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Education

  • Roane students bridge GAP toward diploma

    Some Roane County Schools students are getting a second chance to earn a high school diploma.

    Graduation Assistance Path at Midtown Education Center is available for students who are either not on track to graduate with their class or simply did not “fit” in with the traditional school program.

    “This program is for the really motivated students who want to complete their high school education,” said Joe Parker, Roane County Schools secondary supervisor and program administrator.

  • Students practice ‘Go, Slow, Whoa’ during lunchtime

    School lunches are more nutritious than most think.

    “In Roane County, our offerings are among the best around,” said Patti Wells, school health coordinator for Roane County Schools. “Our food service supervisor, Linda Wilson, has brought about many healthy changes over the last three years and is constantly striving to continue that trend.”

    New guidelines that will be coming in the near future are not a problem, because Roane County Schools already has many of them in place, Wells said.

  • Midway gets to the art of the matter

     

    Midway High School students Patricia Howe, Isabella Hammonds, Alex James, Jennifer West and Carolyn Howe are among those who are taking advantage of an opportunity provided by Ben Ridings, who volunteers his time and supplies to instruct students who are interested in the field of art.

    He has taught the students about several mediums, including pencil, pastel, acrylic paint and watercolors.

    A new project is introduced weekly with a new model or picture.

  • Wilson tops at tech center

    Tennessee Technology Center at Harriman has selected Mary Elaine Wilson as its 2010 Outstanding Student of the Year.

    Wilson competed against nine other students at the technology center for the title. She will compete this month against students from the seven other technology centers in East Tennessee in hopes of becoming one of three Eastern Regional finalists.  

  • Black history forum slated

    Black military veterans will share their World War II experiences during a Black History Month forum presented by Roane State Community College’s Social Science, Business and Education Division.

    The forum will begin at 6:30 p.m. Feb. 25 in the City Room at the college’s Oak Ridge campus.

    Speakers will include Leon Holley, who served in the Pacific Theater in the Marine Corps.

    Holley worked in a supply company and was stationed on various islands such as Hawaii and Saipan.

  • Book sale to benefit OR campus library

    Roane State Community College’s Oak Ridge campus will have its 11th annual Love Your Library used book sale from 9 a.m. to 6 p.m. Feb. 23.

    Paperback books will be on sale for $1, and hardback books will cost $2.

    Other items include audio tapes ($1), video tapes ($1), CDs ($5), magazines (50 cents) and pamphlets (10 cents).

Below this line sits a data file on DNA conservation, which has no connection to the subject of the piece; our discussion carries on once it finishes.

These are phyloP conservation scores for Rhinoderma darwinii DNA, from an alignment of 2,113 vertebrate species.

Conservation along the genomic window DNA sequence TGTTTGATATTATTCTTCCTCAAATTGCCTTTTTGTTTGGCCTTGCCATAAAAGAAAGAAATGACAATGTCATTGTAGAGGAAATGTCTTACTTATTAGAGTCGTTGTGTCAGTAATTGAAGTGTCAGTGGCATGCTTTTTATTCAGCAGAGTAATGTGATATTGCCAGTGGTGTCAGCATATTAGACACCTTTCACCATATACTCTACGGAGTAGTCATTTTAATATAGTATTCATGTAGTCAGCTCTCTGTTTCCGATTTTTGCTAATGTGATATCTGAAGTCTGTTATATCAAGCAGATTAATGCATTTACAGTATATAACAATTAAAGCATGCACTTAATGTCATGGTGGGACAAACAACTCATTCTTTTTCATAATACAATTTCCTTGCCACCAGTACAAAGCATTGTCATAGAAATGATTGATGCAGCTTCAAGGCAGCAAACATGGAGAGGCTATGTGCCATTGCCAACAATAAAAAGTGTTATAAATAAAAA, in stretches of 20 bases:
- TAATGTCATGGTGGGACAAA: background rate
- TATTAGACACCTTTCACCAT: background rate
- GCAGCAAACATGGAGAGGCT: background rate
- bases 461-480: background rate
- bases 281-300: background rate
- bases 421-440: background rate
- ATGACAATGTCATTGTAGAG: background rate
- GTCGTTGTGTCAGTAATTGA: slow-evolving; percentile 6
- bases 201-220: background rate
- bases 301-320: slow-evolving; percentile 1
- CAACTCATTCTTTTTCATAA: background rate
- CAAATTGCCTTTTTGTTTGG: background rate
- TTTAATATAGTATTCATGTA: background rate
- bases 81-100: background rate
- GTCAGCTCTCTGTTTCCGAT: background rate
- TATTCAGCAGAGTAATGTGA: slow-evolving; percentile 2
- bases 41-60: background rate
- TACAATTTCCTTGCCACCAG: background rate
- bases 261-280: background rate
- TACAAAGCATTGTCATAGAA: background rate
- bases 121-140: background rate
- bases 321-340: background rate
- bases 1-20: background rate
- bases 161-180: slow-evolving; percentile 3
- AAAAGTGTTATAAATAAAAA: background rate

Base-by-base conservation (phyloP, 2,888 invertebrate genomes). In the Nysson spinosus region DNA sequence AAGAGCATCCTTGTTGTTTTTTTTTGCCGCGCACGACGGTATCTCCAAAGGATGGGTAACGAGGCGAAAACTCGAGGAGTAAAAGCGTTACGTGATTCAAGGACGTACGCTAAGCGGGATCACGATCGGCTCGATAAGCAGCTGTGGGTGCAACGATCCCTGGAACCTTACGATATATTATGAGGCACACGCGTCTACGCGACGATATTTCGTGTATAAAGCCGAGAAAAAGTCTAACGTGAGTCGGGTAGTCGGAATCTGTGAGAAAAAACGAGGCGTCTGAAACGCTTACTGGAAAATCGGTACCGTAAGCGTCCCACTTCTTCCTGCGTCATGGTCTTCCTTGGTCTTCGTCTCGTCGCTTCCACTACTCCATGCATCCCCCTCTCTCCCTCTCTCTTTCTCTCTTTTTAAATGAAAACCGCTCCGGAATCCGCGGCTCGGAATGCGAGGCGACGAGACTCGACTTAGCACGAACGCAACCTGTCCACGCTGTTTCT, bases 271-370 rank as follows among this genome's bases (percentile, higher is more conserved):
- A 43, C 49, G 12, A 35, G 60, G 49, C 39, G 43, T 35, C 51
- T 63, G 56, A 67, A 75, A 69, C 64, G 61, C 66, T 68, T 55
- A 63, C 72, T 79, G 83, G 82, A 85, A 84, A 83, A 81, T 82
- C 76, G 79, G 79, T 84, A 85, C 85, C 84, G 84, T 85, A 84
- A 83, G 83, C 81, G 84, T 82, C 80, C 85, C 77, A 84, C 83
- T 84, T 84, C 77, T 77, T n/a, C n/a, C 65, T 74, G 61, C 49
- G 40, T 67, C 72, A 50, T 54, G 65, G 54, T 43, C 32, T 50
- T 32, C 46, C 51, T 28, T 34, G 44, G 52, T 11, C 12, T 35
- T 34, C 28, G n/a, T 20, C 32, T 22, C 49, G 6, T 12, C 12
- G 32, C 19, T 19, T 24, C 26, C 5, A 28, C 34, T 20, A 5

Checks should be written to the Roane State Foundation.

    Proceeds support the campus’s Coffey Library. Items will be on sale in the atrium in front of the library.

  • Motlow State Community College dean's list

    Kimberly Carrington Hall of Roane County was cited by Motlow State Community College for academic excellence during fall semester.

    Hall qualified for the school’s honor roll.

    Students on the honor roll are enrolled full time and have a semester grade-point average of 3.49-3.0 on their collegiate-level work.

    Motlow State is in Lynchburg.
     

  • Coastal Carolina University dean's list

    John T. McCormick of Kingston was named to the dean’s list at Coastal Carolina University for fall semester.

    Full-time freshmen with at least a 3.25 grade-point average and upperclassmen earning a GPA of 3.5 are named to the dean’s list.

    Coastal Carolina University is a liberal arts university in Conway, S.C.
     

  • Harriman Lions perform student vision screenings

    Roane County Schools has a partnership with the Harriman Lions Club for the benefit of young students.

    More than 200 public school pre-K and kindergarten students who returned permission slips received free vision photoscreening as a service from Lions Club members.  

    The screening process is done with a special camera that enables specialists from the Eye Center at Vanderbilt Children’s Hospital to see possible future eye problems.

    The screening process has an 85- to 90-percent accuracy rate.

  • Austin Peay State University graduates

    Courtney Harris recently graduated from Austin Peay State University.

    She graduated during fall commencement exercises with a bachelor’s degree in marketing.

    She is the daughter of Jeff and Sylvia Harris. Her father, a Harriman native, is a former Harriman High School student and basketball player.

    Harris’ grandmother is Julia Harris of Harriman.

    Austin Peay is in Clarksville.